Much rain in October, Much wind in December. – Gonna have to get back to you guys on that one. I CAN tell you that we had very little rain during October 2013, but it was a breezy December according to archived weather data. Then again it's ALWAYS windy at the higher elevations. 2-6 mph winds are the norm. December 2013 included NINETEEN days wherein winds of more than 9 mph blew. 15 of the 31 days provided winds in excess of 15 mph. So it was dry in October but windy in December. I'm going to call this one bogus.
A warm October, A cold February. – Don't know about this one since last October was pretty chilly.
Flowers bloomin' in late Autumn, A sure sign of a bad Winter comin'. – The wildflowers always hang around into late Autumn, don't they?
As high as the weeds grow, So will the bank of snow. – I'm counting on this one baby! If you guys could see my back "yard". Also the communal area in my neighborhood has weeds nearly two feet tall. So WOOHOO!
Onion skins very thin, Mild Winter coming in;
Onion skins thick and tough, Coming Winter cold and rough. – Can anyone out there send me an "onion report"??? This is a NEED TO KNOW!
If there's thunder during Christmas week, The Winter will be anything but meek. – How MANY of these are there?
A tough Winter is ahead if:
corn husks are thick and tight…
apple skins are tough…
birds migrate early…
squirrels tails are very bushy…
berries and nuts are plentiful…
bees build their nests high in the trees.
It is kind of creepy that I have heard of most of these and just forgotten that I knew about them!
Here are some of my personal favorite submissions that I have never heard:
If the breast bone of the Thanksgiving goose is red or has many spots, expect a cold and stormy Winter; but if only a few spots are visible, expect a mild Winter.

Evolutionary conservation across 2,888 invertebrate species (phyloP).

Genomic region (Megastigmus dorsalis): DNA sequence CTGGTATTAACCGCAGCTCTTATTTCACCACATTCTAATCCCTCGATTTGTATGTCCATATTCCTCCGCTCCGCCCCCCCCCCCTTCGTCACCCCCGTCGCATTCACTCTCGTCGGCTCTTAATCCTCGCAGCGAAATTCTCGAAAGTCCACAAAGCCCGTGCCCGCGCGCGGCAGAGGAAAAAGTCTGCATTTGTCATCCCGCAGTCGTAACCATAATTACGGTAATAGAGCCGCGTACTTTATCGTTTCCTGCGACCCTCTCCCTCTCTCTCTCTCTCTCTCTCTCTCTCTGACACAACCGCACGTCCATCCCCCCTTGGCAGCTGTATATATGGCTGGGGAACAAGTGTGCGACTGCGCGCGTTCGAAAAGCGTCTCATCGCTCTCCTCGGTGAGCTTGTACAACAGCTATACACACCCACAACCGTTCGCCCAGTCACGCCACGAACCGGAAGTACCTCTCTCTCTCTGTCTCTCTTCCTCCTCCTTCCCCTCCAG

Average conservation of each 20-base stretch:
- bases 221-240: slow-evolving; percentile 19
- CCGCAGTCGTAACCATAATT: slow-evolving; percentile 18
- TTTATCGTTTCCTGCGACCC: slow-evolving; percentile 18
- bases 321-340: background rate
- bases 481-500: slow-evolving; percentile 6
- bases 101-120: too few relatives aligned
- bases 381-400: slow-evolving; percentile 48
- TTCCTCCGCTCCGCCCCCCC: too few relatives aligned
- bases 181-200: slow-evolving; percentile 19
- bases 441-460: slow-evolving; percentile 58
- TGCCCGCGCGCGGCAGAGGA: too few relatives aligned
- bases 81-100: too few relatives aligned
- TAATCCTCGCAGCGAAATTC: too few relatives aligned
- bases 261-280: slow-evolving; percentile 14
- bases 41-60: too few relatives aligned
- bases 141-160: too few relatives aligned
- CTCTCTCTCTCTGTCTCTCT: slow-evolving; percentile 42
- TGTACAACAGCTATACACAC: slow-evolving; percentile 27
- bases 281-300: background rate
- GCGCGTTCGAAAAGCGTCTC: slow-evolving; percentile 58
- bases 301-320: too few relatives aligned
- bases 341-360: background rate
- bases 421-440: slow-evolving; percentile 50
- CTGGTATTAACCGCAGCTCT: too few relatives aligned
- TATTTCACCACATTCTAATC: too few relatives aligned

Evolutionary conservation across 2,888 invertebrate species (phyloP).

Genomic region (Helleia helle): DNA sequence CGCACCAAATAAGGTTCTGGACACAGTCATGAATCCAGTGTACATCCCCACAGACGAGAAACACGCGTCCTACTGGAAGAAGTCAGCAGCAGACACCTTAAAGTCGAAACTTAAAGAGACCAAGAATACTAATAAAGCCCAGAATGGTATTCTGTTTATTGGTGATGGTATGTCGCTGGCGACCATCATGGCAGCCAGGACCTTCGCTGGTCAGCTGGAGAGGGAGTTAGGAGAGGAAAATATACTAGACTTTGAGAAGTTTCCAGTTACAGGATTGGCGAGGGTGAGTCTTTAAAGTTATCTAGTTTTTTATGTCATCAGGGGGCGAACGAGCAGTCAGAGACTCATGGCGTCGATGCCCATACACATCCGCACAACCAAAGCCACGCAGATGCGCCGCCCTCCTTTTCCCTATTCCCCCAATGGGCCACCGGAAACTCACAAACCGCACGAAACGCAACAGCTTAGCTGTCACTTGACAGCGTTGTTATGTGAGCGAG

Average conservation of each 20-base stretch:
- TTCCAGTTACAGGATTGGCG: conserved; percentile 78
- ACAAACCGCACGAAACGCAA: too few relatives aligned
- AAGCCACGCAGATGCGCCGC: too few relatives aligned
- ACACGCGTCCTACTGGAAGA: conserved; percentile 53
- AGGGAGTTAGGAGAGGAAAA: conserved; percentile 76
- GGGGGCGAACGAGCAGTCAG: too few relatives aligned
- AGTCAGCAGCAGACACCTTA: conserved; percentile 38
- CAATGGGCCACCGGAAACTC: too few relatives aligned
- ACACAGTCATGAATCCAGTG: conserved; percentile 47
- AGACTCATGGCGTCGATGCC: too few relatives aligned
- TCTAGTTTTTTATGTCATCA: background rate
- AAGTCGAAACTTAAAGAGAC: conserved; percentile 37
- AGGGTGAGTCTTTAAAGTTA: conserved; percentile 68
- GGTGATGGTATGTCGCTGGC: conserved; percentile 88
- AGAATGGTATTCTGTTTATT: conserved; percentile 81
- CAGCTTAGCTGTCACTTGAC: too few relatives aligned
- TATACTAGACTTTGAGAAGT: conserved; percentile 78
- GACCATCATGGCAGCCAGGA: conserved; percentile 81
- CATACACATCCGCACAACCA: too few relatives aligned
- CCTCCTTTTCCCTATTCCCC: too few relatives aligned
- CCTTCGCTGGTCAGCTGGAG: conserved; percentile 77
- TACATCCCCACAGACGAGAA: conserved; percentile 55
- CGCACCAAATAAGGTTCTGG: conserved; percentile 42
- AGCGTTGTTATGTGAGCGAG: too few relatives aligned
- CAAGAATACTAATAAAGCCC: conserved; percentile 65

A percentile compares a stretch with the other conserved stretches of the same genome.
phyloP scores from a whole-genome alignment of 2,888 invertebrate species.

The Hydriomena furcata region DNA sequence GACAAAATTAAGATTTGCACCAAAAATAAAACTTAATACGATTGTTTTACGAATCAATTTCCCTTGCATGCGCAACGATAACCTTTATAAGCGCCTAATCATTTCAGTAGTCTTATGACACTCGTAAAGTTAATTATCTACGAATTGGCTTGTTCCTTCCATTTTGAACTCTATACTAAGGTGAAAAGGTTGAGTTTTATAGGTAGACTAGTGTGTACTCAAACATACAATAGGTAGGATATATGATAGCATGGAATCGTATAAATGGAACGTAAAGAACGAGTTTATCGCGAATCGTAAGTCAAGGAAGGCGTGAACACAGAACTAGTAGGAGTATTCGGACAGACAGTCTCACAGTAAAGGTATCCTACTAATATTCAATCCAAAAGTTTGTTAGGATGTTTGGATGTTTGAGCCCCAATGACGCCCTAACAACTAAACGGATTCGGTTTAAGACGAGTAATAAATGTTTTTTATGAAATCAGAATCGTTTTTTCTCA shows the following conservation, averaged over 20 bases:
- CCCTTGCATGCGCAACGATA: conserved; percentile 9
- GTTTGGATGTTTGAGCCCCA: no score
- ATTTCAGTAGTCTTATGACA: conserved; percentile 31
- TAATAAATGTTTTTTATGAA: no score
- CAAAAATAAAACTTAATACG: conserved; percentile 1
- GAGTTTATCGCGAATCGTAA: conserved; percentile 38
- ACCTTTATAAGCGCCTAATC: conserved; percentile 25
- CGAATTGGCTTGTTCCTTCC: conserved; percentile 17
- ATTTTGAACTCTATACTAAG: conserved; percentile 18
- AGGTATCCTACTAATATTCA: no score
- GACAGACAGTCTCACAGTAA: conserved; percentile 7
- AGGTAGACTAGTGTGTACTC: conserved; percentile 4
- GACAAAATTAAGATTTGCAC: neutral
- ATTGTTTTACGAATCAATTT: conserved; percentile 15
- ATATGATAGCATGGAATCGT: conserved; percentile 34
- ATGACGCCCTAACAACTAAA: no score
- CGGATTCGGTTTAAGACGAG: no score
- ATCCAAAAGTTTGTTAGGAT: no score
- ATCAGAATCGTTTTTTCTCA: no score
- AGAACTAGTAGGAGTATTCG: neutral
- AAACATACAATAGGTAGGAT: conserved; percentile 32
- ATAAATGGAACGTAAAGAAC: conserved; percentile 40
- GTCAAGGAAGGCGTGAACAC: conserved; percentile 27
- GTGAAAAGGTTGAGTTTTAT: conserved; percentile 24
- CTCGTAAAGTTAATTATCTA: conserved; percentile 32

The severity of Winter is determined by how far down the feathers have grown on a partridge's leg.
The nearer the New Moon to Christmas Day, the harder the Winter. – This year the NEW MOON falls on December 22nd. That's close but aren't MOST of them?
Then HERE is one that provides a little bit MORE about the ole woolly worm that I had not heard. I have always heard that there are 13 bands with each band individually forecasting a week of winter. Dark brown means cold, snowy and light brown means warmer, etc. Now here comes this little addendum: The wider the brown (middle) band on a woolly bear caterpillar, the milder the Winter.
REALLY??? Now I have to go and measure these things???
In closing, I don't think any educated person is going to measure onion skins and run to the store and start hoarding supplies. While not all weather lore is accurate, there are many sayings that prove to be on the mark time and time again. When you examine weather lore, you realize that the basics of this weather predicting method are careful observations that have been made over many years. Weather lore relies on the notion that there is a strong cause-and-effect relationship between nature and the weather.
A weather lore forecaster takes cues from nature at the time he or she needs to know what the weather is going to be like. It is more of a short-term forecast for a specific area, rather than a long-term forecast for broad areas.
Here at SkiSoutheast.com-land, we choose to believe ONLY in the ones that forecast a cold, snowy winter. So the weatherlore that we choose to believe in changes each and every year.
I have no issue saying that. Hope you don't either.
Until next time…email me at email@example.com